5) What do you think should be the priorities for the SDG negotiations moving forward?

Nick:  Universality of agreement and commitment; 17:169 [the current number of goals and objectives] can be seen as complex but it’s not! Also; inclusion and data are going to be vital, no one should be left behind, women and children have to be the priority, South to South support and negotiations can help a lot, and better governance, accountability and transparency everywhere is needed! It needs us all to make it work on the road to 2030!

Anja: Accountability and monitoring, universal inclusivity (all ages, genders, abilities, religions, demographics, etc.), governance-strengthening, education, local involvement and Grassroots ownership of goals, cultural sensitivity, sustainable and inclusive financing, and disaggregated data. The process is complex, but after this event I feel confident that the UK policy-makers respect this, and are keen to make their priorities our (Civil Society’s) priorities.

DSC_0054Gill: The emphasis should be on [the question] does it work at point of delivery? How do we translate good words into action? How do we factor social norms into our planning? There [also] needs to be more focus on tackling inequality. We need data beforehand to plot smart interventions…there needs to be good monitoring and good evaluation to see if the interventions are working. The role of governance in achieving the goals is crucial. [And] we should be celebrating our successes –what we have done is working!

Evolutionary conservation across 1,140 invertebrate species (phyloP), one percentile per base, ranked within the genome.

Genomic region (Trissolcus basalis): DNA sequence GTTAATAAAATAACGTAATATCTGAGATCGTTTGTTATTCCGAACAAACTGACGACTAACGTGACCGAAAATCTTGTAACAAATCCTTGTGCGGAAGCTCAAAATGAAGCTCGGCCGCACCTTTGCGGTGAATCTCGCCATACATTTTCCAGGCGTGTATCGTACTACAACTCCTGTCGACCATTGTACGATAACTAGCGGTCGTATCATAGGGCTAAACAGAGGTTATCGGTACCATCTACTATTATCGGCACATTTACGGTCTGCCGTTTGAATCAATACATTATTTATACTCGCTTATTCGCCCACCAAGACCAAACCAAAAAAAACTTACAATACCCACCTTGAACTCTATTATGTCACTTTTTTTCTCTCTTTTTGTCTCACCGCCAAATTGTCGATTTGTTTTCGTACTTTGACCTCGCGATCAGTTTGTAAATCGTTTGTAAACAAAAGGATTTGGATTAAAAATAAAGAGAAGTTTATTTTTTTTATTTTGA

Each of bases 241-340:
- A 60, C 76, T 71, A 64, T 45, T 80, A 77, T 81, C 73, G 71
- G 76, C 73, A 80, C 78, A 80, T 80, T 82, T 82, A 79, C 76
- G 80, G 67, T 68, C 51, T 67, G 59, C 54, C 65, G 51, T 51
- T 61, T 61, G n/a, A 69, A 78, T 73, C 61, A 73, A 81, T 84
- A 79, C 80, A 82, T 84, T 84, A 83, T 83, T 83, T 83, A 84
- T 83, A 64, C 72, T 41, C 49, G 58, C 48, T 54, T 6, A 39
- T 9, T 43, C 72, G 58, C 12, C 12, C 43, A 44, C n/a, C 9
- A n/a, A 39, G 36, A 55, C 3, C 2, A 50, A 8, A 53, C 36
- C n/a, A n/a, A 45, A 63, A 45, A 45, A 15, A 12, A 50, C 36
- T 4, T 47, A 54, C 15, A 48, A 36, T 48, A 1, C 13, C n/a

So there you have it, just a few words from our Grassroots members about this amazing event. It’s clear from what they hear from policymakers that UK Civil Society must, and will, play a vital role in the run-up to September, when the SDGs are agreed by world leaders. Join us to be a part of this pivotal year and lend your voice to the debate! Email us at join@results.org.uk to get involved.

RESULTS welcomes Matt Cooper as Education and Microfinance Volunteer

HeadshotHi everyone,